Amid the flurry of anti-abortion legislation making its distasteful way through the South Carolina House and Senate, there was the Obamacare Nullification bill. I am happy to say that this week the bill died in the Senate.
There has been so much hot air about the Affordable Care Act and the Medicaid Expansion in particular, that it was a pleasant surprise to see so many Republicans bail on it. I wondered why, and came up with a few ideas.
It seems that the prevalent opinion is that amendments were added that were so icky even some original supporters could no longer back it. For example, the bill took on an amendment that would forbid anyone in government from helping someone sign onto Obamacare. It placed such burdensome restrictions on the Navigators -- mostly volunteers -- who help people sign up for health care, that it would likely end the navigation program, which was certainly its intent. Such additions were so extreme that the Obama administration would likely have immediately pursued a lawsuit.
Another thought I had is that of late there has been a lot of attention focused on this bill, particularly the Medicaid Expansion part of it. From The Daily Show interview of a Haley lackey ("So your state can't afford to pay 0 dollars?") to a bombardment of facts that made it clear that not accepting government funding for Medicaid was just dumb. The end-runs Haley et al tried to do in order to say that they had an alternative to Medicaid were all costly and far less effective.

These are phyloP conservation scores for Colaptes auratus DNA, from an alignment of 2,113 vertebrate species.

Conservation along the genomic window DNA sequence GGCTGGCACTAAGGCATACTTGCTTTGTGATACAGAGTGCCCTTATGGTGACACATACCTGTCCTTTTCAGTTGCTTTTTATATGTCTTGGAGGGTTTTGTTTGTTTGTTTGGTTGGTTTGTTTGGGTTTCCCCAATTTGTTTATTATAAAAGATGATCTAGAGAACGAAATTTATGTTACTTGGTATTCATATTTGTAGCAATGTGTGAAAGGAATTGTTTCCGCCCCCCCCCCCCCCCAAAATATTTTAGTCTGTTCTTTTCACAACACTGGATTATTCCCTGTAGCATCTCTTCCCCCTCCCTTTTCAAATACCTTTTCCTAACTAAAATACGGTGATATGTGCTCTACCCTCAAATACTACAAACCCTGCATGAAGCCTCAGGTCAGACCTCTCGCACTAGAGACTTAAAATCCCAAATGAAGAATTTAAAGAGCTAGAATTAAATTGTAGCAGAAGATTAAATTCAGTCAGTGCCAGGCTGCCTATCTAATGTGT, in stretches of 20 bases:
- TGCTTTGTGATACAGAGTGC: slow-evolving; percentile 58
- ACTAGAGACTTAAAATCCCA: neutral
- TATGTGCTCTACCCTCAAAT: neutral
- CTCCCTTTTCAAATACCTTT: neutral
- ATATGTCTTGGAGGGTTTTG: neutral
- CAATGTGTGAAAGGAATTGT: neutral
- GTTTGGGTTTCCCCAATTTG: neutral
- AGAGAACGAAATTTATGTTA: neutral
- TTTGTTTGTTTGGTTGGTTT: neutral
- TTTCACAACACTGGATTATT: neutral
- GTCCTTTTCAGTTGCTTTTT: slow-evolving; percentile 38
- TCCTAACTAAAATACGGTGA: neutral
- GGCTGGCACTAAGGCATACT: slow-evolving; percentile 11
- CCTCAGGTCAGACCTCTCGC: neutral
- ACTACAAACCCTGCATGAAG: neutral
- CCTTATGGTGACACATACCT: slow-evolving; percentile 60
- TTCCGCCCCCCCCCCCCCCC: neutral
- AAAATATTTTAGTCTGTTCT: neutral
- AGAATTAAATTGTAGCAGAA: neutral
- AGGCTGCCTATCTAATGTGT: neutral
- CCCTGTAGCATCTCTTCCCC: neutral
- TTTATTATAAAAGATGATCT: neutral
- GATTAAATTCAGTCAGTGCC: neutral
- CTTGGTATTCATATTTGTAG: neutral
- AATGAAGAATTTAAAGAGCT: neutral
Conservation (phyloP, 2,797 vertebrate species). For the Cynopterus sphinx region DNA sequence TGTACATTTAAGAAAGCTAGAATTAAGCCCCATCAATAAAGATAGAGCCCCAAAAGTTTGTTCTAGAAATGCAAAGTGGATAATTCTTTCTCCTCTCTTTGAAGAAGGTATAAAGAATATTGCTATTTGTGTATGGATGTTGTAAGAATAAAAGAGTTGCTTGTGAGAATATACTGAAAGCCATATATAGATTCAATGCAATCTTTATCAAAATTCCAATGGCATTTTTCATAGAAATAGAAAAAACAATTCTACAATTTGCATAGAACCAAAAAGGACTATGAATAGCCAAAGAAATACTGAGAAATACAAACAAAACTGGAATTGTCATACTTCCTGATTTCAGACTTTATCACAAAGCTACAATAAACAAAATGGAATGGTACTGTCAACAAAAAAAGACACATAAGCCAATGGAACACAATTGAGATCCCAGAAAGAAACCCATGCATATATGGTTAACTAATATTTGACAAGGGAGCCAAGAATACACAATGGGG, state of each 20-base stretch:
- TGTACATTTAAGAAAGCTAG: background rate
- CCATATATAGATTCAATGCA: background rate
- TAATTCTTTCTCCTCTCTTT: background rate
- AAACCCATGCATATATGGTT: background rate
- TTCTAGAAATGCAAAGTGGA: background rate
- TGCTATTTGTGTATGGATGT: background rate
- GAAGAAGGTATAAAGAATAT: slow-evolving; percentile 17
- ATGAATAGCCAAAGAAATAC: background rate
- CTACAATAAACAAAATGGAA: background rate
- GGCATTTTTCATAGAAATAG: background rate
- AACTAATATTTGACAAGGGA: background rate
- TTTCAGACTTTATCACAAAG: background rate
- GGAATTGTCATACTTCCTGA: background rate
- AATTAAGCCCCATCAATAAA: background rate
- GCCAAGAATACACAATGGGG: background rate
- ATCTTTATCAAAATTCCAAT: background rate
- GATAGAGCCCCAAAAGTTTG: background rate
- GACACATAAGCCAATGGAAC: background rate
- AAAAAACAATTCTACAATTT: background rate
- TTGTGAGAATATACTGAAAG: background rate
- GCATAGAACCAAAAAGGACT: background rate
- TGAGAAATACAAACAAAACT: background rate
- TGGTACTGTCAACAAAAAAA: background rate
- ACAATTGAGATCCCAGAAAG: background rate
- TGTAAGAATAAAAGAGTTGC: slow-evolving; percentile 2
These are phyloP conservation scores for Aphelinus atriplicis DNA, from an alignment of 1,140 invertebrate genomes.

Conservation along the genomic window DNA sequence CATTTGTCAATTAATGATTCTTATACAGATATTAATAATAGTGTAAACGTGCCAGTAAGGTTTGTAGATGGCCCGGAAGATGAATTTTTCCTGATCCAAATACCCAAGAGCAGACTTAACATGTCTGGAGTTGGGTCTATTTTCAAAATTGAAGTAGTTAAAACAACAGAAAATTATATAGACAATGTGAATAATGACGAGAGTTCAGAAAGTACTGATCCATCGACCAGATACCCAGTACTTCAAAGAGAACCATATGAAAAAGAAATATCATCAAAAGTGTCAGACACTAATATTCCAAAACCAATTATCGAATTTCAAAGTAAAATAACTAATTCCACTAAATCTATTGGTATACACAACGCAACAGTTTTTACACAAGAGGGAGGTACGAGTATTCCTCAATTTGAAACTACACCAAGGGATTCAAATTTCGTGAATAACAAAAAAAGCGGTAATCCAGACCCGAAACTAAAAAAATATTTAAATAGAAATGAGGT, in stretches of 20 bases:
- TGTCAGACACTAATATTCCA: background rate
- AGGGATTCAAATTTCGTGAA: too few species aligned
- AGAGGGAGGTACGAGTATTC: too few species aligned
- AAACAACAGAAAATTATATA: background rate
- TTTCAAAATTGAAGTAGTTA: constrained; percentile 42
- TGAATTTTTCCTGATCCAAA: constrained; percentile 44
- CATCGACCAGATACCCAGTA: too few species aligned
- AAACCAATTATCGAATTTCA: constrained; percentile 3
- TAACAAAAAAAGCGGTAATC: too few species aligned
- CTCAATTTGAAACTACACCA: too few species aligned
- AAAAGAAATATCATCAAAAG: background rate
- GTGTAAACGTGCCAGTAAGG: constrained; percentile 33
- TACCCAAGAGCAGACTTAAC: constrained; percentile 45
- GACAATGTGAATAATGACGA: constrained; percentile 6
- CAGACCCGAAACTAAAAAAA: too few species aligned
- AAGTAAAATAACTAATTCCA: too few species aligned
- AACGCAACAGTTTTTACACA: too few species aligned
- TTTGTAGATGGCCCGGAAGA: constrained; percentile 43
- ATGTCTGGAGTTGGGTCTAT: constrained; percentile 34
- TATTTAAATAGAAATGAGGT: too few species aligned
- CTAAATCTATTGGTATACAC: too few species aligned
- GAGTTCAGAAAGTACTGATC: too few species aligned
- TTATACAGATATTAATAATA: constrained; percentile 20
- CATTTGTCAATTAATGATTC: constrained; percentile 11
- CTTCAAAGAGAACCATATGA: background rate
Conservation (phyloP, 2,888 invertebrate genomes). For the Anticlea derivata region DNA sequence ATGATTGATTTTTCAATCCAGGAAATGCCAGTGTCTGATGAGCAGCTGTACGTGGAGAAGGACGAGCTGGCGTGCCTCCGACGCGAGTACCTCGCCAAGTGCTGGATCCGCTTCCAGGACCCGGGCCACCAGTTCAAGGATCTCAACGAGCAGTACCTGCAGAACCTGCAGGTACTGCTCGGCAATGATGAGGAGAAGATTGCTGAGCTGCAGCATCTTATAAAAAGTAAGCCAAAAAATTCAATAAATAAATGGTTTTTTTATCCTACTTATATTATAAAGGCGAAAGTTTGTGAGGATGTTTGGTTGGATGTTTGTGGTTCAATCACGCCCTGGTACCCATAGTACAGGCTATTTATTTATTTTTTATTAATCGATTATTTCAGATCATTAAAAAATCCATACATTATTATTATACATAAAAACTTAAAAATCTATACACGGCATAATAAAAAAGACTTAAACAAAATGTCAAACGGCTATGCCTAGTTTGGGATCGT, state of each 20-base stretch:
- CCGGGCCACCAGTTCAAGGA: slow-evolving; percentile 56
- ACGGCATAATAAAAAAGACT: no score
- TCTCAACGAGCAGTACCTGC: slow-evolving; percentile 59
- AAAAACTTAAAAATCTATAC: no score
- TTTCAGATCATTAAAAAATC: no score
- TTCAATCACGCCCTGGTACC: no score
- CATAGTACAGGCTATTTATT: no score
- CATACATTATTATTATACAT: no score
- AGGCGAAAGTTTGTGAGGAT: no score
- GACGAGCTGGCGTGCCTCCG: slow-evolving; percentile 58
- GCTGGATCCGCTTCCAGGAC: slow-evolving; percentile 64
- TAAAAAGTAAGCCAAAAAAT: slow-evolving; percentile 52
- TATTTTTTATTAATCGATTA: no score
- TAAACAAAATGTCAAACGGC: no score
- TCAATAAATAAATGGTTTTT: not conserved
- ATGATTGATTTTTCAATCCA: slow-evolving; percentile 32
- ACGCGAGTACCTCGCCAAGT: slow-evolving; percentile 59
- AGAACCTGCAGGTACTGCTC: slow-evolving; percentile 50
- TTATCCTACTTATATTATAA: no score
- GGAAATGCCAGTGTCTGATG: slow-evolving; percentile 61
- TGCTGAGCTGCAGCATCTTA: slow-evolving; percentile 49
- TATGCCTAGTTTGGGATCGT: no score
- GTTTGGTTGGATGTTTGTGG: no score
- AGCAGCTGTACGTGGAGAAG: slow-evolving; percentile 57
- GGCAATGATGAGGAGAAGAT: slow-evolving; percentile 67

And we had our Truthful Tuesday activists in Columbia, each week, refusing to let this happen quietly in the Senate chambers. Carrying signs, talking to Senators, and even being arrested in an act of civil disobedience by blocking the roadway to the Statehouse. Not just once, but each week. Making news. And I believe that the knowledge that this was not going to go away may have made some of our legislators just a bit more reasonable.
Finally, it just might be that a few of our legislators are taking advantage of some of the aspects of the Affordable Care Act themselves. Even access to contraceptives. Certainly the abolishment of the pre-existing condition clauses that kept so many people from getting health insurance, or thrown off a plan when they needed it most. And maybe a few legislators have kids under age 26 who are now on the family plan.
I wouldn't go overboard and say that more legislators are seeing the light as far as providing health care to the poor, but at least where they have something to gain, it looks like Obamacare just may be here for awhile. Even in South Carolina.